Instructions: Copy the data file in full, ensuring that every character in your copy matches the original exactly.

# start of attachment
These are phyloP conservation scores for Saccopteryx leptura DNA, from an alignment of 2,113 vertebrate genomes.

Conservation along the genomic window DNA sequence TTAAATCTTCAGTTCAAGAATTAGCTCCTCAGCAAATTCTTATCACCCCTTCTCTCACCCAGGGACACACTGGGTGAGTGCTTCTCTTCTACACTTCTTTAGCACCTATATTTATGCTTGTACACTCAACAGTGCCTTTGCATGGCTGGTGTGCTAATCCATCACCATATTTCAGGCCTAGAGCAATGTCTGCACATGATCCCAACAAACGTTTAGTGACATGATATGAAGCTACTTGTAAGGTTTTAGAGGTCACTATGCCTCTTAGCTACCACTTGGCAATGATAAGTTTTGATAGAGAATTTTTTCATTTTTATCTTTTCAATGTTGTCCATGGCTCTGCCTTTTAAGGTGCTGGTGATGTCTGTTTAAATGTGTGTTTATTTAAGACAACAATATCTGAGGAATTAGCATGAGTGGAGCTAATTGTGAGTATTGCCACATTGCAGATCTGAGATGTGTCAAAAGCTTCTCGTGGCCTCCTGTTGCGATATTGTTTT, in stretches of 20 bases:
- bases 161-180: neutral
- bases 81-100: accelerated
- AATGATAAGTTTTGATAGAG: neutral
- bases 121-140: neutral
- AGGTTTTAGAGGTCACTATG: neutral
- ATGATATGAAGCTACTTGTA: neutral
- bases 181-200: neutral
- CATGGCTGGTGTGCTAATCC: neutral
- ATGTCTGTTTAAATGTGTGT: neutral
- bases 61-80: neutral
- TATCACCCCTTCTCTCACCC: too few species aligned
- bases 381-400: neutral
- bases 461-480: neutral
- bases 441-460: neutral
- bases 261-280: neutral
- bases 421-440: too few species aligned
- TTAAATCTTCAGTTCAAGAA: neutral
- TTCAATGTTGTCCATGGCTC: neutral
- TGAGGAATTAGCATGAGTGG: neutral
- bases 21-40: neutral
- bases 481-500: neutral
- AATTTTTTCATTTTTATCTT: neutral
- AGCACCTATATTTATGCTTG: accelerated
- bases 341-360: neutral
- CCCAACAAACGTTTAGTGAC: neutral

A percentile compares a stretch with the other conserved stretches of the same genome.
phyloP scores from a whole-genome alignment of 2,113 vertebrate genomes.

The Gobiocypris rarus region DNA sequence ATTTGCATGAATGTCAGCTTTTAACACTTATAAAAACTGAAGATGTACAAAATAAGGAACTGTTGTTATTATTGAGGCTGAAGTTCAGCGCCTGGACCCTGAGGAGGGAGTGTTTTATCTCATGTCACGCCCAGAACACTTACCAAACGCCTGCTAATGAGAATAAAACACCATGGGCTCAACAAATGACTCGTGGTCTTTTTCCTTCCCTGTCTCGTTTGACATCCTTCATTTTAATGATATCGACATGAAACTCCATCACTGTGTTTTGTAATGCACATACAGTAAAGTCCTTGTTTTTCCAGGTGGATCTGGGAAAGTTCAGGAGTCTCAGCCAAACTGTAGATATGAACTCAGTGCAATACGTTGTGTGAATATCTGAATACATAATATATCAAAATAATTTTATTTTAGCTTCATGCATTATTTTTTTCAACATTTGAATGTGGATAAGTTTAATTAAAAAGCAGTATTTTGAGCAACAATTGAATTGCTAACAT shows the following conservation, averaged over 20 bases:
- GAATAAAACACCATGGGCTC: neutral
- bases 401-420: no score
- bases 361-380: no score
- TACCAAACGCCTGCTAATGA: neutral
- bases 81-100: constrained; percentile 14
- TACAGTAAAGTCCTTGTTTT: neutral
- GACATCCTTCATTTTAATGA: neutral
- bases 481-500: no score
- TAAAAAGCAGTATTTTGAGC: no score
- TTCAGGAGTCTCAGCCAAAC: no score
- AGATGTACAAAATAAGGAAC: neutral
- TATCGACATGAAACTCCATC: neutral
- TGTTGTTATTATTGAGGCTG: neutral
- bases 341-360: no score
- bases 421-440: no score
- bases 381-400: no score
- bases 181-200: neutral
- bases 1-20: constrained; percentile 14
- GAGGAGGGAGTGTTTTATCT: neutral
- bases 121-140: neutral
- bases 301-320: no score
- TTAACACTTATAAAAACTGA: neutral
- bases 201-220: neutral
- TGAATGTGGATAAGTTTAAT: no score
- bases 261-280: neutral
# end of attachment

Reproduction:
These are phyloP conservation scores for Saccopteryx leptura DNA, from an alignment of 2,113 vertebrate genomes.

Conservation along the genomic window DNA sequence TTAAATCTTCAGTTCAAGAATTAGCTCCTCAGCAAATTCTTATCACCCCTTCTCTCACCCAGGGACACACTGGGTGAGTGCTTCTCTTCTACACTTCTTTAGCACCTATATTTATGCTTGTACACTCAACAGTGCCTTTGCATGGCTGGTGTGCTAATCCATCACCATATTTCAGGCCTAGAGCAATGTCTGCACATGATCCCAACAAACGTTTAGTGACATGATATGAAGCTACTTGTAAGGTTTTAGAGGTCACTATGCCTCTTAGCTACCACTTGGCAATGATAAGTTTTGATAGAGAATTTTTTCATTTTTATCTTTTCAATGTTGTCCATGGCTCTGCCTTTTAAGGTGCTGGTGATGTCTGTTTAAATGTGTGTTTATTTAAGACAACAATATCTGAGGAATTAGCATGAGTGGAGCTAATTGTGAGTATTGCCACATTGCAGATCTGAGATGTGTCAAAAGCTTCTCGTGGCCTCCTGTTGCGATATTGTTTT, in stretches of 20 bases:
- bases 161-180: neutral
- bases 81-100: accelerated
- AATGATAAGTTTTGATAGAG: neutral
- bases 121-140: neutral
- AGGTTTTAGAGGTCACTATG: neutral
- ATGATATGAAGCTACTTGTA: neutral
- bases 181-200: neutral
- CATGGCTGGTGTGCTAATCC: neutral
- ATGTCTGTTTAAATGTGTGT: neutral
- bases 61-80: neutral
- TATCACCCCTTCTCTCACCC: too few species aligned
- bases 381-400: neutral
- bases 461-480: neutral
- bases 441-460: neutral
- bases 261-280: neutral
- bases 421-440: too few species aligned
- TTAAATCTTCAGTTCAAGAA: neutral
- TTCAATGTTGTCCATGGCTC: neutral
- TGAGGAATTAGCATGAGTGG: neutral
- bases 21-40: neutral
- bases 481-500: neutral
- AATTTTTTCATTTTTATCTT: neutral
- AGCACCTATATTTATGCTTG: accelerated
- bases 341-360: neutral
- CCCAACAAACGTTTAGTGAC: neutral

A percentile compares a stretch with the other conserved stretches of the same genome.
phyloP scores from a whole-genome alignment of 2,113 vertebrate genomes.

The Gobiocypris rarus region DNA sequence ATTTGCATGAATGTCAGCTTTTAACACTTATAAAAACTGAAGATGTACAAAATAAGGAACTGTTGTTATTATTGAGGCTGAAGTTCAGCGCCTGGACCCTGAGGAGGGAGTGTTTTATCTCATGTCACGCCCAGAACACTTACCAAACGCCTGCTAATGAGAATAAAACACCATGGGCTCAACAAATGACTCGTGGTCTTTTTCCTTCCCTGTCTCGTTTGACATCCTTCATTTTAATGATATCGACATGAAACTCCATCACTGTGTTTTGTAATGCACATACAGTAAAGTCCTTGTTTTTCCAGGTGGATCTGGGAAAGTTCAGGAGTCTCAGCCAAACTGTAGATATGAACTCAGTGCAATACGTTGTGTGAATATCTGAATACATAATATATCAAAATAATTTTATTTTAGCTTCATGCATTATTTTTTTCAACATTTGAATGTGGATAAGTTTAATTAAAAAGCAGTATTTTGAGCAACAATTGAATTGCTAACAT shows the following conservation, averaged over 20 bases:
- GAATAAAACACCATGGGCTC: neutral
- bases 401-420: no score
- bases 361-380: no score
- TACCAAACGCCTGCTAATGA: neutral
- bases 81-100: constrained; percentile 14
- TACAGTAAAGTCCTTGTTTT: neutral
- GACATCCTTCATTTTAATGA: neutral
- bases 481-500: no score
- TAAAAAGCAGTATTTTGAGC: no score
- TTCAGGAGTCTCAGCCAAAC: no score
- AGATGTACAAAATAAGGAAC: neutral
- TATCGACATGAAACTCCATC: neutral
- TGTTGTTATTATTGAGGCTG: neutral
- bases 341-360: no score
- bases 421-440: no score
- bases 381-400: no score
- bases 181-200: neutral
- bases 1-20: constrained; percentile 14
- GAGGAGGGAGTGTTTTATCT: neutral
- bases 121-140: neutral
- bases 301-320: no score
- TTAACACTTATAAAAACTGA: neutral
- bases 201-220: neutral
- TGAATGTGGATAAGTTTAAT: no score
- bases 261-280: neutral